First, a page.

After being bombarded with "news" articles telling us that we cat caretakers are more likely to be suicidal, are being manipulated by brain-eating parasites, and are more likely to get cancer, it’s a relief to hear some scientific reports refuting those allegations.
In this week’s issue of Biology Letters, Marion Vittecoq of the Tour du Valat research center and her colleagues informed the journal’s readers that “according to our knowledge, studies that have focused on the link between cancer and cat ownership so far have found either no association at all or a reduced risk of cancer in cat owners." (Emphasis mine.)
What’s the proof? Apparently a National Institutes of Health study by G.J. Tranah et. al. found that cat (and dog) owners had a lower risk of developing non-Hodgkin’s lymphoma.
Yet another study, published in the journal Pediatrics, showed that babies living in a home with pets had fewer respiratory tract infections than their age-mates who didn’t live with pets. Eija Bergroth and her colleagues say their findings support the idea that living with animals is important in building resistance to respiratory illnesses.
About that “toxoplasmosis-OMG-cat death-feces” thing: Vittecoq and Thomas say there is a positive correlation between T. gondii infection and brain cancer, but Thomas explained -ÔÇô as have the Centers for Disease Control and doctors the world over — that "humans usually get infected through the consumption of undercooked meat ÔÇª or through contact with contaminated soil." T. gondii can also be found in contaminated water, fruit, and veggies.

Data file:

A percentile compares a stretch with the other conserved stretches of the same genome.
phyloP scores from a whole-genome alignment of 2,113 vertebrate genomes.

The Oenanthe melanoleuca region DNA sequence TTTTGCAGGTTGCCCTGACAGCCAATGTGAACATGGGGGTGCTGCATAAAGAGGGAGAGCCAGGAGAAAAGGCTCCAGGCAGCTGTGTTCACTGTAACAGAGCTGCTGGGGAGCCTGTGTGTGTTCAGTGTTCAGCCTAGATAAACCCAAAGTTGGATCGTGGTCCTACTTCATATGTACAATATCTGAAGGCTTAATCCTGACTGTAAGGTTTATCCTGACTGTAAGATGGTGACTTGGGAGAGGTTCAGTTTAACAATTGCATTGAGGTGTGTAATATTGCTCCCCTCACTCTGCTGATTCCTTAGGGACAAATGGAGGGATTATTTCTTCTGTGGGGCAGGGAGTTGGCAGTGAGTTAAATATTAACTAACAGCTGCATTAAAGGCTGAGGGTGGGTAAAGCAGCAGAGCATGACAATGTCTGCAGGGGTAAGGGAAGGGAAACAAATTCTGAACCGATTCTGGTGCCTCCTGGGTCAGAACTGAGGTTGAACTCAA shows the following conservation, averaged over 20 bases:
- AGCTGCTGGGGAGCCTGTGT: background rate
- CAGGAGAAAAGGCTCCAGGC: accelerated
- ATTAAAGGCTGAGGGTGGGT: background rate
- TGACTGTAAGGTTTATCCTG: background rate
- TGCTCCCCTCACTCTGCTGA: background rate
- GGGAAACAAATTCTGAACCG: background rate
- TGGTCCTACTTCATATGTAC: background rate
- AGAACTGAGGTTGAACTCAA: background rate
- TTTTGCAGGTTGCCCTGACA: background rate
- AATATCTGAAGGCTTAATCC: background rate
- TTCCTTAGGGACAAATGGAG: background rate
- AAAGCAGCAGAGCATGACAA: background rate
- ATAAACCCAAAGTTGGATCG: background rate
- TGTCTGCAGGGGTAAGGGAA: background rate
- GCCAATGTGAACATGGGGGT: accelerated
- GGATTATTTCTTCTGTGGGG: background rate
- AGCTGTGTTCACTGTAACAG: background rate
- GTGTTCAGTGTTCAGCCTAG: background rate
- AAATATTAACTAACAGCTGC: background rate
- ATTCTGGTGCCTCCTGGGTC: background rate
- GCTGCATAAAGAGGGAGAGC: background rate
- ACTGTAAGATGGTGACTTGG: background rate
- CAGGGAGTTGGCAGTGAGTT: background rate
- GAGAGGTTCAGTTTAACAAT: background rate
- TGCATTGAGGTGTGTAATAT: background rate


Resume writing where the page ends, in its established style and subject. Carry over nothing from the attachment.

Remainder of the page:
This Biology Letters issue includes a memo from another group of scientists who take issues with the wrongful scapegoating of cats. Victoria Benson of Oxford University’s Cancer Epidemiology Unit and her research team, who have been gathering huge amounts of data about middle-aged women in the U.K., say they have found zero association with incidence of brain cancer and women living with a cat.
Unfortunately, I’m willing to bet that these articles won’t get nearly as much publicity as the histrionic tabloid headlines and breathless stories about how terrible cats are.
Source: Discovery News